The 1st Battalion, Worcestershire Regiment, fought in the Malayan Emergency of 1950-53. Many National Servicemen and volunteers spent weeks and months in patrolling the dense jungle, tracking down Communist-led bandits.
Malayan Gift Box
These tins were sent out to the members of the Battalion at Christmas 1952. They were paid for by the Sergeant’s Mess Reunion, and contained a card, cigarettes and other small presents. They follow the tradition started by Queen Victoria in giving her soldiers a gift box for Christmas in 1900, as did Princess Mary in 1914. They also show the strong bond which exists between past and present members of the Regiment
A fine 1839 musket recently acquired for the Worcestershire Soldier Gallery
The Trustees of the Mercian Regiment Museum have recently acquired an British Pattern 1839, percussion smooth bore musket. It is 55 ½” long with a 39″ barrel marked with ordnance proof marks. The barrel is equipped with a standing foresight and a plain rear sight. It is equipped with a side action lock which is engraved with a Crown over VR (Victoria Regina) set over an Enfield stamp. The lock bears a crowned broad arrow Ordnance mark and is dated 1841. The lock is retained by 2 side nails with Lovell cups. The musket has a New Land pattern style full stock, with brass furniture including a plain brass fore-end cap for socket bayonet, three ramrod pipes retaining the original ramrod. The musket has two sling swivels, one mounted from trigger guard, the other above front ramrod tube.
The percussion lock of an 1839 pattern musket
It was with this pattern of musket that the 29th Regiment obtained its victories in the Sikh Wars. Although it is equipped with the most up to date percussion ignition system the musket’s smooth bore limited its accuracy and its effective range was between 50 to a hundred yards. The musket fired a lead ball of .75″ calibre (approximately 18mm).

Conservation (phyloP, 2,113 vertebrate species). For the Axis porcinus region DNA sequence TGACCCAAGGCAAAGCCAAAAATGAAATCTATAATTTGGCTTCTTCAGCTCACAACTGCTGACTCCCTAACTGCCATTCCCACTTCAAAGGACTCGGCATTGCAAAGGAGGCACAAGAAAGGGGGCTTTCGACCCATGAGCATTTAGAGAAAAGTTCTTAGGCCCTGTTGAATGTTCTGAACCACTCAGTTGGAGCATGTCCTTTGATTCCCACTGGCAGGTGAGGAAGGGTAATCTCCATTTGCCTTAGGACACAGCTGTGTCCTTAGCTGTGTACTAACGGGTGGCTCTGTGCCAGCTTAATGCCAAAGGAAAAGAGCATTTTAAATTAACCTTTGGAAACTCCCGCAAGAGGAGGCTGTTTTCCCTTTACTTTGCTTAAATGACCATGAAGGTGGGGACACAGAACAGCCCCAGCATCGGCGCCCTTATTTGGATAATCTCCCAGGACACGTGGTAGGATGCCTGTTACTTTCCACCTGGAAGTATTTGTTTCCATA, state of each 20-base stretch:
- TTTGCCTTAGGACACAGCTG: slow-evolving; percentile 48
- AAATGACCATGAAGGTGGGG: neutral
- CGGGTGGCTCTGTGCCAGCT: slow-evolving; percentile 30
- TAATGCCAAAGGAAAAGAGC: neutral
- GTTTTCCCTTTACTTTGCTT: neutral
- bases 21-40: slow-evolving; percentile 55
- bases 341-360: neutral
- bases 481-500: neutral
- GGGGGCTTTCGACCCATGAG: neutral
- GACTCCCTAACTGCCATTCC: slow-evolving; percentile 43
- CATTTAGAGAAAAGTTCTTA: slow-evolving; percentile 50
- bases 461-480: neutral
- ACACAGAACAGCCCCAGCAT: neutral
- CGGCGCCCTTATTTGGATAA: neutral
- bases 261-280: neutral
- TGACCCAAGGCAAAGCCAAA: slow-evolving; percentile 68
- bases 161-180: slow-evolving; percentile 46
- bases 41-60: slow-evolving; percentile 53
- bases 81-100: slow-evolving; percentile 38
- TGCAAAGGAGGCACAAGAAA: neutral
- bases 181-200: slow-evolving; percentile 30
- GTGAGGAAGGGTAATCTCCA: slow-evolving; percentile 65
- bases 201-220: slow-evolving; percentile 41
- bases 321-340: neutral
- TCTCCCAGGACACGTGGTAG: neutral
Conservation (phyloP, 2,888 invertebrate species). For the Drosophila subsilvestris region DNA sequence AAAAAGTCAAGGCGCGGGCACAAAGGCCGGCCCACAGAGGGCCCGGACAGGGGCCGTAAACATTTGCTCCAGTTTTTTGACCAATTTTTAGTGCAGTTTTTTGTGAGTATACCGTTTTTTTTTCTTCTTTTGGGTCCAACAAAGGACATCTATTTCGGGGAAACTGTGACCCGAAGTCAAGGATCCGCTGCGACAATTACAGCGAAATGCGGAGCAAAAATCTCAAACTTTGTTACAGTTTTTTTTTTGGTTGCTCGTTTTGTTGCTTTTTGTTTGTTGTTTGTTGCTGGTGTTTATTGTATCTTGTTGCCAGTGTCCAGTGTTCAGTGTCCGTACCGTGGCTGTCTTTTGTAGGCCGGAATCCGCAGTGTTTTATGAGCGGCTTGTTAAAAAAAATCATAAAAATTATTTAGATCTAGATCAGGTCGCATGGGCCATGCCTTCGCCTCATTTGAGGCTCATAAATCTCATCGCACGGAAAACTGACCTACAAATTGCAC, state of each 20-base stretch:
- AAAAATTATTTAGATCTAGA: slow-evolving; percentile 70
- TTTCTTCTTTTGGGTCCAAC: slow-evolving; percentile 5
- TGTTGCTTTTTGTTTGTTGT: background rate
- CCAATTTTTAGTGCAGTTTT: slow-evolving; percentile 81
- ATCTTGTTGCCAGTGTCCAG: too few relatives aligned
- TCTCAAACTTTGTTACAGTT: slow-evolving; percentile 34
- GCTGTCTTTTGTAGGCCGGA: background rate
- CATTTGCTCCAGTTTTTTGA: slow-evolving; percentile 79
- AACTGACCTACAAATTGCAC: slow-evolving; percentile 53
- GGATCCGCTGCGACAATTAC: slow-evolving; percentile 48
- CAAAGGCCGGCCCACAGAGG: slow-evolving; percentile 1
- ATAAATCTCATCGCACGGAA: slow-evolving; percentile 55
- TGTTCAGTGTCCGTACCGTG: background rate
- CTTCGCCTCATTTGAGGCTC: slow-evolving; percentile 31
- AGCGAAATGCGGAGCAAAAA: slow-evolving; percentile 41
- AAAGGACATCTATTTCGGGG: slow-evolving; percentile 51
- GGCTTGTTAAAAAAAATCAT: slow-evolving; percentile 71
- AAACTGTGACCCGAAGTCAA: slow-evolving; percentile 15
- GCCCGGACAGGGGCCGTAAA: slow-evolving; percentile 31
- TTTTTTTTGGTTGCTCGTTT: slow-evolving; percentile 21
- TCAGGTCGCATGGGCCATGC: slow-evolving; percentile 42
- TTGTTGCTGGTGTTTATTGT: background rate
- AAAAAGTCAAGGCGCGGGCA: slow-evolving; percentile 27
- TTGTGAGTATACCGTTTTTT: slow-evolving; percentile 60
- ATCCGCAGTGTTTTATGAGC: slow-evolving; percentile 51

One of the Black drummers c.1770.
In 1759 ten slaves captured from the French were presented to the 29th (Worcestershire) Regiment of Foot for use as drummers, and started a tradition which would last nearly a century.
Over the next 84 years nearly 50 black men were actively recruited to serve as drummers in the 29th. Each man was a volunteer, and many served for 20 or more years, receiving equal pay, pensions, medals and status as any other soldier. Some sons followed fathers, and fresh recruits joined from Canada, Ireland, the West Indies and India.
The black drummers remained an important and proud part of the Regiment until the last drummer died in 1843.
This Yeoman is stopping to check his compass while on patrol in the Sinai Desert.
During the First World War the Worcestershire Yeomanry fought in Gallipoli, Egypt and Palestine. Roving across wide open desert in the blistering heat for days on end, the Yeomanry led the British Army all the way from the Suez Canal to Damascus in one of the most successful British campaigns of the war. It was a tough life in a very harsh environment. Water was always short and disease common.
The Yeomen also carried out raids on enemy positions, and could act as storm troops in battle. At Huj, in November 1917, less than 200 Yeomen charged eleven Austrian field guns and over 2000 Turkish infantry with swords drawn – and won. It was the last great charge of the British cavalry .
WWI body armour worn in Flanders
This is a set of First World War body armour, used by the British Army. It has curved metal plates for the chest and the back, and was supposed to protect snipers and other vulnerable soldiers by stopping or deflecting bullets. Unfortunately, the metal is very thin, and probably would not have stopped a direct hit. Also, the metal curves in to the middle, so any bullet hitting in the centre of the armour would have been deflected inwards!
This set belonged to Private A. W. Tunkiss of the 1/8th Battalion, Worcestershire Regiment. He used it in France in 1916. He was wounded in action on the 5th November 1916, and discharged from the Army the following March .